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Culture Corner: Billy Elliot, Roman Ruins & a Sculptor of Golf Courses

Each week, we're sharing a few links to cultural experiences you can access from home during the pandemic, such as online concerts, theater and art. This week we suggest:

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Which Generation Reads the Most?

Have you ever wondered which generation reads the most?

Out of Gen Z, Millennials, Gen X, Baby Boomers and the Silent Generation, which one is the most likely to turn to a good book?

Millennials may be renowned for their tech obsession, but it turns out they are also the generation reading the most.

A new infographic by Best By The Numbers explores the reading habits of the five generations and some of their insights may surprise you.

Although all generations like to read, there are some important differences in what and how they're reading. Key highlights of the infographic include:

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Culture Corner: Noel Coward, Impressionists and The Royal Albert Dock

Each week, we're sharing a few links to cultural experiences you can access from home during the pandemic, such as online concerts, theater and art. This week we suggest:

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Historical Fiction: Take Your Book Club Back in Time

With the ongoing global health crisis continuing to impact day-to-day life, drifting away to another place and time through an absorbing work of historical fiction sounds more appealing than ever. To that end, here we recommend six historical novels that have recently been released in paperback for your own reading pleasure, or to read with your book club.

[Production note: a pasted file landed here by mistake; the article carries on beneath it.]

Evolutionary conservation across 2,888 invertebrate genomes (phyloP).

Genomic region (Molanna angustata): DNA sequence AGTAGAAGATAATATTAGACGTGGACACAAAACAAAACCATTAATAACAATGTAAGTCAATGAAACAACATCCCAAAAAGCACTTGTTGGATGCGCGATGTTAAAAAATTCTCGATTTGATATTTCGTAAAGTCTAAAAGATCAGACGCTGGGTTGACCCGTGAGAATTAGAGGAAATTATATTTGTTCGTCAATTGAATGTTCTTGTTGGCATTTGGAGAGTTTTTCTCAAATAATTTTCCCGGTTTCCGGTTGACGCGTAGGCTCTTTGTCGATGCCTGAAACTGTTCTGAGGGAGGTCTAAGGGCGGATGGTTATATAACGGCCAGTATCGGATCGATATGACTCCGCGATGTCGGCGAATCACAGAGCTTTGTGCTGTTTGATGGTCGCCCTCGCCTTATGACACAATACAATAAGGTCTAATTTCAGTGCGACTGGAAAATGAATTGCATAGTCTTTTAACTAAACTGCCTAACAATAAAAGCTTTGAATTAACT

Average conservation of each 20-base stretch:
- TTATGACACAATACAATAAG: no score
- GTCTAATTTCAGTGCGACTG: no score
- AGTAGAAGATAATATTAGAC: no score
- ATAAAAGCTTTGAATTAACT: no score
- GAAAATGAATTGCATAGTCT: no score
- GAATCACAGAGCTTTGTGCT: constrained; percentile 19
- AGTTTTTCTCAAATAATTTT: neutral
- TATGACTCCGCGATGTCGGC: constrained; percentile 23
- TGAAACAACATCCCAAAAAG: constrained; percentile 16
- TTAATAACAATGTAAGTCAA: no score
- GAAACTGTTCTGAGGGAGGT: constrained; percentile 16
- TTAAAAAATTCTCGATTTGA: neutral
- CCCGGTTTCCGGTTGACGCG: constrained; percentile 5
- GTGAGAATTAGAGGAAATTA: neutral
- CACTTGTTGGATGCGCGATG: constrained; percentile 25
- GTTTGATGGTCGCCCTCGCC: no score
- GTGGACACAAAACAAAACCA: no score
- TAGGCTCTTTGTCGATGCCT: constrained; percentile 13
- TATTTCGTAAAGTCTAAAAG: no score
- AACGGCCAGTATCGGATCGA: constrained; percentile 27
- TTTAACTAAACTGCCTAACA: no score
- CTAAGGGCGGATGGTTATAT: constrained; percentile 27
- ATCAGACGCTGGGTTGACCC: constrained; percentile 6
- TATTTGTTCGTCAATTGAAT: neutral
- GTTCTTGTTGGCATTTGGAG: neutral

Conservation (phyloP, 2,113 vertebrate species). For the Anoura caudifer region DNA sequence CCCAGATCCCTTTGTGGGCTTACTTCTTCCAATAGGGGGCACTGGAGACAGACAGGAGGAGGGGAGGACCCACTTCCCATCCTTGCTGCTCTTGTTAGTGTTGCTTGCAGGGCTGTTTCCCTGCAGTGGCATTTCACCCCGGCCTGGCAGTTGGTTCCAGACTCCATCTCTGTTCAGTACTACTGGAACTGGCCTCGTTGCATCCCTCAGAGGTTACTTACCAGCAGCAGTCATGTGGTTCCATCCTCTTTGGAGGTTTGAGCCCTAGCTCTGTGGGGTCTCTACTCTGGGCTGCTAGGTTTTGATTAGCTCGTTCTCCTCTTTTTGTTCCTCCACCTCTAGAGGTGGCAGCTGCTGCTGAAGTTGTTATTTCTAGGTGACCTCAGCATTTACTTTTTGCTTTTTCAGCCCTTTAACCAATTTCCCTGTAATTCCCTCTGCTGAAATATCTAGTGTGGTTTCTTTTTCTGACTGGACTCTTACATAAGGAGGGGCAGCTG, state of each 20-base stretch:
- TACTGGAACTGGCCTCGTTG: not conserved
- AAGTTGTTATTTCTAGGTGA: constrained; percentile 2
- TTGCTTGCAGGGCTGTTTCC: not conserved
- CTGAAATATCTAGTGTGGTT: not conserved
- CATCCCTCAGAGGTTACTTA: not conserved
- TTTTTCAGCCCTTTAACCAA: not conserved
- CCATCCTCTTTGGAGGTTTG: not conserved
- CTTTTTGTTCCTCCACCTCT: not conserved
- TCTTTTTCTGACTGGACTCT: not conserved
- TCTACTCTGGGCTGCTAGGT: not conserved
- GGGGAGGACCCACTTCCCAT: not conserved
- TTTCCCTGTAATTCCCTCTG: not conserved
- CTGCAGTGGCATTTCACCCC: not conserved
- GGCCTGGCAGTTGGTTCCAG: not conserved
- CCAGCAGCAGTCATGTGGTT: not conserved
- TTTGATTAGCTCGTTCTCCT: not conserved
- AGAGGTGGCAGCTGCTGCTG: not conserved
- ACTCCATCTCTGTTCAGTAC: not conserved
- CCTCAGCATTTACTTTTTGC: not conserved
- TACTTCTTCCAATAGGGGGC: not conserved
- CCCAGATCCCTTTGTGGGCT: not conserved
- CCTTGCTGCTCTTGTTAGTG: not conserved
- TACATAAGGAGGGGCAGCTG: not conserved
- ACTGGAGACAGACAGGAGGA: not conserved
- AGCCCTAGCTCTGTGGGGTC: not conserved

Each book comes with a reading guide and all of them profile compelling female protagonists, some of whom are historical figures, others are ordinary folk reacting to significant historical events.


featured book jackets

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The Rake's Progress, A History of the World in 100 Objects and The Butterfly Lion

Each week, we're sharing a few links to cultural experiences you can access from home during the pandemic, such as online concerts, theater and art. This week's suggestions have a distinctly British flavor:

  • Stravinsky's The Rake's Progress. Hogarth's paintings charting one man's path from pleasure to ruin are the starting point for one of the most dazzlingly original works of the 20th century, like a Mozart opera that has wandered into a musical hall of mirrors – at once elegant and anarchic. John Cox's production is one of the great Glyndebourne classics. This performance was captured during the 2010 Festival and features David Hockney's designs alongside a cast that includes Topi Lehtipuu, Matthew Rose and Miah Persson (available Aug 2-8, donation encouraged).
  • A History of the World in 100 Objects. In this BBC radio series, Neil MacGregor, director of the British Museum, retells humanity's history through the objects it's made. Each 15 minute podcast focuses on a different item starting with an Egyptian mummy and ending with the solar-powered lamp. You can start from the beginning or dip in wherever you like. I've listened to many of the episodes at one time or another since the series first ran in 2010 and each is fascinating. On the accompanying website you can view each object, read additional background information and follow links to related articles.
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Carousel, Dangerous Women, Sleeping Beauty and Top of the Pops

Each week, we're sharing a few links to cultural experiences you can access from home during the pandemic, such as online concerts, theater and art. This week we suggest:

  • Rodgers and Hamerstein's Carousel, performed at the Lincoln Center. This production was recorded in 2013 with music by the New York Philhamonic. The cast includes Stephanie Blythe, Shuler Hensley, Jason Danieley, Jessie Mueller, Kate Burton, John Cullum, Robert Fairchild and Tiler Peck (available until Sept 8, donations encouraged).
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